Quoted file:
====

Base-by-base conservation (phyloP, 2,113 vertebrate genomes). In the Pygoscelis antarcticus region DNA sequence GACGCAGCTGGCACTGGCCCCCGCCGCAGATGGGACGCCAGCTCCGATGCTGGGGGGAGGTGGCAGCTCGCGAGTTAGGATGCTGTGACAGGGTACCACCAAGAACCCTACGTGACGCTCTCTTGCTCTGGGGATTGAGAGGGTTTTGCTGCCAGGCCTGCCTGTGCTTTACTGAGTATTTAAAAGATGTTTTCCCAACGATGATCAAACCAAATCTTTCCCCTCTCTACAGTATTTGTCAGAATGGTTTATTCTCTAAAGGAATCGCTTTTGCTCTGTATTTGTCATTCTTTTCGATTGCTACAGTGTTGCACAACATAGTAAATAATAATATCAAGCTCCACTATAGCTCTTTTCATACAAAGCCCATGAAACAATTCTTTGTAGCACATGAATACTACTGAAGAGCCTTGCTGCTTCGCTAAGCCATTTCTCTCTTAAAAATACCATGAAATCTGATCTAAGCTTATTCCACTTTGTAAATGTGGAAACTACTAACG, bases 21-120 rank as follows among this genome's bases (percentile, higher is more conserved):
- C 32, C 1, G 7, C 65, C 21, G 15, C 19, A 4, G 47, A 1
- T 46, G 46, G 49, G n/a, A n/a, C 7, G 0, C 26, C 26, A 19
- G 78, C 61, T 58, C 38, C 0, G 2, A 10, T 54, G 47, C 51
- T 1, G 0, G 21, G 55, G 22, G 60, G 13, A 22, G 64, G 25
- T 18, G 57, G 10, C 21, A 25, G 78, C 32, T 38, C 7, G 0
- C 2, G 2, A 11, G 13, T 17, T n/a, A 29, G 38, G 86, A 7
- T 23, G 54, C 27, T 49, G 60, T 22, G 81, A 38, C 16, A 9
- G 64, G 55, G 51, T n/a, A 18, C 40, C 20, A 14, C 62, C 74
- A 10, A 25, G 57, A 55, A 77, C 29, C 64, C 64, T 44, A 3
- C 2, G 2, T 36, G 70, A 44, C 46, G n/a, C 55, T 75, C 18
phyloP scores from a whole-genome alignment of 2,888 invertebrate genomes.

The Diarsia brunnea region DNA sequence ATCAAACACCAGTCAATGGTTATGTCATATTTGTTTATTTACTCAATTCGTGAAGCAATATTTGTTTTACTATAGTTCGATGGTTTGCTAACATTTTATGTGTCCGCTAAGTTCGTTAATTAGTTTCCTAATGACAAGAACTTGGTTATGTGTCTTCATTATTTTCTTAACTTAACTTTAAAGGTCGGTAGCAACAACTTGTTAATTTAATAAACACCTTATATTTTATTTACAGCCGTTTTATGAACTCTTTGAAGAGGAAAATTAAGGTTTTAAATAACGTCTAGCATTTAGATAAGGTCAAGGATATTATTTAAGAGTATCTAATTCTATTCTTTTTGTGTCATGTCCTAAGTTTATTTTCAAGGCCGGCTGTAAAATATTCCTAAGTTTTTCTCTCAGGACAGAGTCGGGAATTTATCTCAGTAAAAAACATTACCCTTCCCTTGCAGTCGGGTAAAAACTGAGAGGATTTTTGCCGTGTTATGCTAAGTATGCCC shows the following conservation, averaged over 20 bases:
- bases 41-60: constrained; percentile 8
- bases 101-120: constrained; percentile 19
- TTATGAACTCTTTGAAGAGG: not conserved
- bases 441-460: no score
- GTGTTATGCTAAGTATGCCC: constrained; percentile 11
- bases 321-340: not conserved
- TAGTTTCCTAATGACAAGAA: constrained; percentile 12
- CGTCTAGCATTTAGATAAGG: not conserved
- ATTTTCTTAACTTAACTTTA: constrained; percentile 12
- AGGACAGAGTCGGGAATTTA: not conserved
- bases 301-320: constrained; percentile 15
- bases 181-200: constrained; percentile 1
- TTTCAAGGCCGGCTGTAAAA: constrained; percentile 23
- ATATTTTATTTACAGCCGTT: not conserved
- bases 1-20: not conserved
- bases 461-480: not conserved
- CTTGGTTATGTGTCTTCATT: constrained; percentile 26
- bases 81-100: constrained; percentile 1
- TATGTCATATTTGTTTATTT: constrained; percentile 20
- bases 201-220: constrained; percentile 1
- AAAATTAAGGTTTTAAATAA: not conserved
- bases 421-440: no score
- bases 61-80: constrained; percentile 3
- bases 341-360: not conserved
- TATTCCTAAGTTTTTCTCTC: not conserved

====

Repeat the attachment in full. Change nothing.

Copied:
Base-by-base conservation (phyloP, 2,113 vertebrate genomes). In the Pygoscelis antarcticus region DNA sequence GACGCAGCTGGCACTGGCCCCCGCCGCAGATGGGACGCCAGCTCCGATGCTGGGGGGAGGTGGCAGCTCGCGAGTTAGGATGCTGTGACAGGGTACCACCAAGAACCCTACGTGACGCTCTCTTGCTCTGGGGATTGAGAGGGTTTTGCTGCCAGGCCTGCCTGTGCTTTACTGAGTATTTAAAAGATGTTTTCCCAACGATGATCAAACCAAATCTTTCCCCTCTCTACAGTATTTGTCAGAATGGTTTATTCTCTAAAGGAATCGCTTTTGCTCTGTATTTGTCATTCTTTTCGATTGCTACAGTGTTGCACAACATAGTAAATAATAATATCAAGCTCCACTATAGCTCTTTTCATACAAAGCCCATGAAACAATTCTTTGTAGCACATGAATACTACTGAAGAGCCTTGCTGCTTCGCTAAGCCATTTCTCTCTTAAAAATACCATGAAATCTGATCTAAGCTTATTCCACTTTGTAAATGTGGAAACTACTAACG, bases 21-120 rank as follows among this genome's bases (percentile, higher is more conserved):
- C 32, C 1, G 7, C 65, C 21, G 15, C 19, A 4, G 47, A 1
- T 46, G 46, G 49, G n/a, A n/a, C 7, G 0, C 26, C 26, A 19
- G 78, C 61, T 58, C 38, C 0, G 2, A 10, T 54, G 47, C 51
- T 1, G 0, G 21, G 55, G 22, G 60, G 13, A 22, G 64, G 25
- T 18, G 57, G 10, C 21, A 25, G 78, C 32, T 38, C 7, G 0
- C 2, G 2, A 11, G 13, T 17, T n/a, A 29, G 38, G 86, A 7
- T 23, G 54, C 27, T 49, G 60, T 22, G 81, A 38, C 16, A 9
- G 64, G 55, G 51, T n/a, A 18, C 40, C 20, A 14, C 62, C 74
- A 10, A 25, G 57, A 55, A 77, C 29, C 64, C 64, T 44, A 3
- C 2, G 2, T 36, G 70, A 44, C 46, G n/a, C 55, T 75, C 18
phyloP scores from a whole-genome alignment of 2,888 invertebrate genomes.

The Diarsia brunnea region DNA sequence ATCAAACACCAGTCAATGGTTATGTCATATTTGTTTATTTACTCAATTCGTGAAGCAATATTTGTTTTACTATAGTTCGATGGTTTGCTAACATTTTATGTGTCCGCTAAGTTCGTTAATTAGTTTCCTAATGACAAGAACTTGGTTATGTGTCTTCATTATTTTCTTAACTTAACTTTAAAGGTCGGTAGCAACAACTTGTTAATTTAATAAACACCTTATATTTTATTTACAGCCGTTTTATGAACTCTTTGAAGAGGAAAATTAAGGTTTTAAATAACGTCTAGCATTTAGATAAGGTCAAGGATATTATTTAAGAGTATCTAATTCTATTCTTTTTGTGTCATGTCCTAAGTTTATTTTCAAGGCCGGCTGTAAAATATTCCTAAGTTTTTCTCTCAGGACAGAGTCGGGAATTTATCTCAGTAAAAAACATTACCCTTCCCTTGCAGTCGGGTAAAAACTGAGAGGATTTTTGCCGTGTTATGCTAAGTATGCCC shows the following conservation, averaged over 20 bases:
- bases 41-60: constrained; percentile 8
- bases 101-120: constrained; percentile 19
- TTATGAACTCTTTGAAGAGG: not conserved
- bases 441-460: no score
- GTGTTATGCTAAGTATGCCC: constrained; percentile 11
- bases 321-340: not conserved
- TAGTTTCCTAATGACAAGAA: constrained; percentile 12
- CGTCTAGCATTTAGATAAGG: not conserved
- ATTTTCTTAACTTAACTTTA: constrained; percentile 12
- AGGACAGAGTCGGGAATTTA: not conserved
- bases 301-320: constrained; percentile 15
- bases 181-200: constrained; percentile 1
- TTTCAAGGCCGGCTGTAAAA: constrained; percentile 23
- ATATTTTATTTACAGCCGTT: not conserved
- bases 1-20: not conserved
- bases 461-480: not conserved
- CTTGGTTATGTGTCTTCATT: constrained; percentile 26
- bases 81-100: constrained; percentile 1
- TATGTCATATTTGTTTATTT: constrained; percentile 20
- bases 201-220: constrained; percentile 1
- AAAATTAAGGTTTTAAATAA: not conserved
- bases 421-440: no score
- bases 61-80: constrained; percentile 3
- bases 341-360: not conserved
- TATTCCTAAGTTTTTCTCTC: not conserved